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Craig R. Baxley
Bank robbery in small town ends with one of the robbers being wounded. The loot from the robbery is just a asset for the even more spectacular heist. Simon, gang leader and Paris night club... See full summary »
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Matt Earl Beesley
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Using unprecedented degrees of violence, young Joey Tai becomes the head of Chinese mafia in New York and undisputed leader of the Chinese community. Stanley White, the most decorated cop in New York, who hates Asian people since his service in Vietnam, is put in charge of Chinatown. Both men are prone to breaking long-established rules and both men are unlikely to make compromises with each other, which leads to unavoidable and bloody conflict. Written by
Dragan Antulov <firstname.lastname@example.org>
Tracy's apartment was not a set. In order to get the desired view though the windows, it was specially constructed at the top of the famed Clocktower Building in New York. Cimino boasts in the commentary track how proud he is to be the first (and likely only) director to ever get that view of the New York skyline. "I can't stand going to a place and shooting it the way everyone's shot it before. People go to Paris, there's always the Eiffel Tower. They come to New York and it's The Plaza Hotel and Central Park. So I wanted a view of the city which would be unique and memorable." See more »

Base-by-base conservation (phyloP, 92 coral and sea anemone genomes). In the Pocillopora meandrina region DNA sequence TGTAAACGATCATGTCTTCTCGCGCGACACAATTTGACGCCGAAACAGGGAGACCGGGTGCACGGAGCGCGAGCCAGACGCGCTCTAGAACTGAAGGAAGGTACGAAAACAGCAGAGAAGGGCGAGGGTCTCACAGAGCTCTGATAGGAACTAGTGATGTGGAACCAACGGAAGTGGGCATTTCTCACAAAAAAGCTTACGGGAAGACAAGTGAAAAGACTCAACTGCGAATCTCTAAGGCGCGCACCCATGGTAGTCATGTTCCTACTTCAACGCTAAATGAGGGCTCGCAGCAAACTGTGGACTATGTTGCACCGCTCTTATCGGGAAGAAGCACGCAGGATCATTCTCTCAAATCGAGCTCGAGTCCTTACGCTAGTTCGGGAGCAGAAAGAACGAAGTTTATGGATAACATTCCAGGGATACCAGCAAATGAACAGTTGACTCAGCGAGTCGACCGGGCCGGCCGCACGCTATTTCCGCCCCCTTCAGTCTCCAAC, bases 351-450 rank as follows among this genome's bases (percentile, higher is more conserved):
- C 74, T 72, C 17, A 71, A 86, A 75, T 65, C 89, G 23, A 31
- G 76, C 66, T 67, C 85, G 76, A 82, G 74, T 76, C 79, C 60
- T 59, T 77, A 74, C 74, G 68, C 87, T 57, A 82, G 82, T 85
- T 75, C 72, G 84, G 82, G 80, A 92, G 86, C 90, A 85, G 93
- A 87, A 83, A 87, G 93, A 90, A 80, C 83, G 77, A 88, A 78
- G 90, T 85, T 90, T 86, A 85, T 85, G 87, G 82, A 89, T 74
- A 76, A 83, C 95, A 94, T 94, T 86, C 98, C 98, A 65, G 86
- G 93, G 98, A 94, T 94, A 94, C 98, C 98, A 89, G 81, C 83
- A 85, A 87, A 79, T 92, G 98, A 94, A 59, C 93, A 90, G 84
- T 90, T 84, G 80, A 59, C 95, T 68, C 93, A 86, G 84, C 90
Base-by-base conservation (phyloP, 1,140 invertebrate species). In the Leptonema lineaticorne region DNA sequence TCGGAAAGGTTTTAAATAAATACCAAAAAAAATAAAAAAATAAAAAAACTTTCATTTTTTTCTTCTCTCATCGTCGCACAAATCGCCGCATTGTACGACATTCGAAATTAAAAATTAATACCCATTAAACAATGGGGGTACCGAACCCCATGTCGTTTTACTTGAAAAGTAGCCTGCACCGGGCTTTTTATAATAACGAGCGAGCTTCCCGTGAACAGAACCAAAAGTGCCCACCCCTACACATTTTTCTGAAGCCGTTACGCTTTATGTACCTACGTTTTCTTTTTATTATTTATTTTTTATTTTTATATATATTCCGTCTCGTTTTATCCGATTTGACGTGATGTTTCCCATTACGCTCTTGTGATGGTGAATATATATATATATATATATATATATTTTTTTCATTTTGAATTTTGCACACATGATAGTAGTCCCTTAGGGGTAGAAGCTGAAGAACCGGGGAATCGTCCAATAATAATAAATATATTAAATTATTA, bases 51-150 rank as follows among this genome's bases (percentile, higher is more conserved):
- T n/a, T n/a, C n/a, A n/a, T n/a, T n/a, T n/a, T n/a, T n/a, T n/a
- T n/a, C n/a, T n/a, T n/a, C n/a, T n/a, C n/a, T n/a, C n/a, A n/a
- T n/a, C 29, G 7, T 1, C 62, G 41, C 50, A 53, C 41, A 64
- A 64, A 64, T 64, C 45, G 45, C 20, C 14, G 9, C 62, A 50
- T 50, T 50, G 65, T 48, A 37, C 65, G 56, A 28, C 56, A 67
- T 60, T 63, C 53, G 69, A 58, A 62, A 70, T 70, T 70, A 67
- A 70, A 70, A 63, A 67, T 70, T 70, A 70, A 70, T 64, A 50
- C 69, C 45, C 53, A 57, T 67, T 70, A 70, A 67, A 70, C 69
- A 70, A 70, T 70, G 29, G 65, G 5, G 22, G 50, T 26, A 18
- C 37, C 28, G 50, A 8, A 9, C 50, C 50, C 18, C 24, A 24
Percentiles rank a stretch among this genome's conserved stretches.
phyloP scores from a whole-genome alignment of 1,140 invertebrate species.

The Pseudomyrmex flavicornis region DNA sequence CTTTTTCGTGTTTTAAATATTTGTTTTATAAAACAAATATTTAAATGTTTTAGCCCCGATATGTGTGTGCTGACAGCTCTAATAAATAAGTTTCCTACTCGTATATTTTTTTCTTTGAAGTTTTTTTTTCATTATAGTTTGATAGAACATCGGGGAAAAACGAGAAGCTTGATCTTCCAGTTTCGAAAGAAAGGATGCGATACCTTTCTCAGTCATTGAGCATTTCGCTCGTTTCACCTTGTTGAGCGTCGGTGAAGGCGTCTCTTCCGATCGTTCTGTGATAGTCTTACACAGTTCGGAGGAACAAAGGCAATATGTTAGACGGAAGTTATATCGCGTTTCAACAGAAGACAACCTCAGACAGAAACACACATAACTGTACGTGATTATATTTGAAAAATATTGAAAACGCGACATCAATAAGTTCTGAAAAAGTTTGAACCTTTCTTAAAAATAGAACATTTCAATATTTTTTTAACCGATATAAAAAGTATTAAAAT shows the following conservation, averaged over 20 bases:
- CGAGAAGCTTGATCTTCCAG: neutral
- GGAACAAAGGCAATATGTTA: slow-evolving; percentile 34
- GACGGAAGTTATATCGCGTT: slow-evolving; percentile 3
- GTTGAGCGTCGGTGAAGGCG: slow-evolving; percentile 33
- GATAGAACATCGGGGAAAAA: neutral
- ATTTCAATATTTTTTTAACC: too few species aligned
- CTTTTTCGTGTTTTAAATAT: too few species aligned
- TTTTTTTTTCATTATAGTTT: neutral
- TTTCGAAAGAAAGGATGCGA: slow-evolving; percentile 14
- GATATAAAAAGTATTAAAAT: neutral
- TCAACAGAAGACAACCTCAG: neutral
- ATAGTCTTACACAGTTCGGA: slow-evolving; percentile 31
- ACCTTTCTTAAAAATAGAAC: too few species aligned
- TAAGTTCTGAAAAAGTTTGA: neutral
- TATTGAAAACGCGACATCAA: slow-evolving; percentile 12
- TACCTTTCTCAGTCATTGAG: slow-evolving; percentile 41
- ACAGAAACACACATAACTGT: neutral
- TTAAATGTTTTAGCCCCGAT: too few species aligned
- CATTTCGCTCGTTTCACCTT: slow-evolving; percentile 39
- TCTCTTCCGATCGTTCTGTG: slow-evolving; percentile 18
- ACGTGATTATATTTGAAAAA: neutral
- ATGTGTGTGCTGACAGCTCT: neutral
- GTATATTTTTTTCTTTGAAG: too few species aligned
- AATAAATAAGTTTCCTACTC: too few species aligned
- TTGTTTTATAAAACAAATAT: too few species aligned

Scene in Stanley's kitchen, where the sink pipe bursts and water spouts on Stanley - water also gets on the camera lens. See more »
Captain McKenna, any leads in the murder of Jackie Wong?
Nothing at this time.
Do you think this killing means there's some kind of war going on in the Chinatown Tongs?
No, I don't. This is basically a situation where the youth gangs are lashing out at the establishment. The community is cooperating. The situation's under control.
See more »
The end credits roll over a squeezed image of the Chinese woman restaurant-singer crooning a Chinese easy-listening ditty. See more »
High-minded, big-budget garbage. A ludicrous story of a gutsy, out-gunned crusader taking on an evil gang and the establishment that does business with it.
Rourke (hopelessly miscast...apparently the union ran out of actors better suited to playing 50-year-olds) somehow is directed to huff and puff in order to make us believe that he's re-fighting the Viet Nam war in the streets of Chinatown. (I guess that this makes Year of the Dragon a more pretentious iteration of the theme of the Rambo movies.) Throw in a couple exotic Oriental types, John Lone, galaxies removed from the greatness of his starring role in The Last Emperor, and a non-acting actress who is tossed in merely to provide eye candy and to establish Rourke's characters bona fides as a non-racist, since he demonstrates that he is willing to sleep with some of them.
A snooze-worthy debacle. See it only to satisfy your morbid curiosity.
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